By Pippa Brown: Pacific Media Centre
Cook Islander Tau Greig and her husband Wayne Meyer hope this month’s granting of the right to sue over British nuclear testing in the Pacific will be the turning point in their private battle to succeed.
They are tired of fighting the wall of silence that greets them when they open up the debate.
They now want someone to help coordinate the victims and their descendants affected by the radiation from these tests.
About 1000 veterans from Australia, New Zealand, Fiji and Britain, who took part in atomic tests in the 1950s, won the right to sue Britain’s Ministry of Defence for exposure to radiation.
From their first letter to British Prime Minister John Major, 14 years ago, Tau Greig and Wayne Meyer have been fighting - and they are sick and tired of it. Other letters have been written to other ministers as well, among them former prime ministers Tony Blair, Jim Bolger and Helen Clark, and Phil Goff and Winston Peters.
They feel they have been ignored by the New Zealand and Cook Island governments who they think should assist them.
It is hard to recognise that Tau Greig was a very competitive sportsperson.
Greig is now in an Auckland rehabilitation home and has been told her condition is degenerative.
She is in a wheelchair, has difficulty speaking and is dependent on 24-hour care.
It was 14 years ago that Meyer realised his wife Tau was sick, when after a bout of sea sickness she never got better. It took another 10 years before a diagnosis of the genetic disease spinocerebellar ataxia was made.
Her diagnosis is atypical, in other words, she only carries three to four genetic imprints and not the 10 that make up the disease.
“It doesn’t fully conform to the diagnosis,” says Meyer.
They think Tau’s ill-health is related to nuclear radiation exposure received from Britain’s Operation Grapple tests in the Pacific during the 1950s at Christmas and Malden Islands.
About 50 years ago, when Greig was only 10 years old, she and her family witnessed a test while playing on the island of Rakahanga, in the northern Cooks, when she saw a brilliant flash across the sky. Then the ground shook.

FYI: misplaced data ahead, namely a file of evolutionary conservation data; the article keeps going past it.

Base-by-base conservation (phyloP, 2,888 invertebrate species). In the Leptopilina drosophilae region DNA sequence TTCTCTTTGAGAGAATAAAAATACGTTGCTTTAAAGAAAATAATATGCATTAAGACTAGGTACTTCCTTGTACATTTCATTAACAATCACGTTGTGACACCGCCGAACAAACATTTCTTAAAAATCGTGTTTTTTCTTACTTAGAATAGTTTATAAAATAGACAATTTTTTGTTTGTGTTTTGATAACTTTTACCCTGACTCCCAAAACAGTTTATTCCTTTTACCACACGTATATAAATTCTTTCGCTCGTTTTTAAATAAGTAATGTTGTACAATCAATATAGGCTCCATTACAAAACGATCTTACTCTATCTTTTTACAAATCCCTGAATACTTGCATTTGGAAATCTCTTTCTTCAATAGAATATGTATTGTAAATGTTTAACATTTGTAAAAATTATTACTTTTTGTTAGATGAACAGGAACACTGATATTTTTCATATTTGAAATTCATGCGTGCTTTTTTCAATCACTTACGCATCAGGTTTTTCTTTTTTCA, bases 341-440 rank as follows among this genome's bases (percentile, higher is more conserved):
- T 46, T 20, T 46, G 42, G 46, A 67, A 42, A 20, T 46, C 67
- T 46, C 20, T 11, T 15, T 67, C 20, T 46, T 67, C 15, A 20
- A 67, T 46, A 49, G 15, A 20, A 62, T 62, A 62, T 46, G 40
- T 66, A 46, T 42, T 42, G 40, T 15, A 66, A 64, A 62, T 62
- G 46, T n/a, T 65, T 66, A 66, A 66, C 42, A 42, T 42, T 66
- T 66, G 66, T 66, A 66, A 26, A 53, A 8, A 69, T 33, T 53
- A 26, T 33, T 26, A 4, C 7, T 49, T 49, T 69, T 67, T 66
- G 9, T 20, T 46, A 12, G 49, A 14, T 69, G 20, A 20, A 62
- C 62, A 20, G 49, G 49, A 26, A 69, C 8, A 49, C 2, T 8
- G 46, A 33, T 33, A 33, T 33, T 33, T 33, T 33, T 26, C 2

In the evening the sky turned red and stayed red all week. A few days later the lagoon became white and frothy. The fish all died and floated on the surface. The villagers burnt the fish.
The Grapple tests happened 10 years after the Japanese were devastated by nuclear bombs in Hiroshima. It is hard to believe they thought it was safe, says Meyer.
“We were never told to leave.
They said they would come back,” says Greig as she struggles to talk.
“They never gave food and never came back,” Meyer says.
The aircraft carrier HMS Warrior visited Rakahanga and advised the islanders they were going to explode an atmospheric hydrogen bomb over Christmas Island, north of Rakahanga. The islanders were told not to drink the water nor eat any vegetation or fish for the next three to four months.
“The Warrior never came back so we had to live on coconuts for the next three or four months,” writes Greig in an earlier letter to the British Home Office.
It is thought to be one of the biggest hydrogen bomb tests ever recorded, says Meyer.
After the bomb families started dying as soon as the next day, a lot of children died. They got dysentery and started vomiting and died, says Meyer.
“[Former Cook Islands Prime Minister Dr Terepai] Maoate told the people they had dysentery because they were unclean,” he says.
In fairness to him he said he didn’t know what caused the children to get sick and die, says Meyer.
“We don’t know how many died.
“There are no records,” says Meyer.
Sir Terepai Maoate, who worked as a young doctor on neighbouring Manihiki Island, told a Cook Islands Research Association conference in 2008 that he had treated fatal cases of diarrhoea and vomiting. He said he had seen people with enlarged thyroids, but there had not been any connection to nuclear testing.
There were a lot of children born with the birth defect club foot in the northern Cooks, says Meyer.
“The islanders buried their limbs in the sand to stop them twisting, but a lot still died.
“People left the northern Cooks because they thought there was a curse on them,” says Meyer.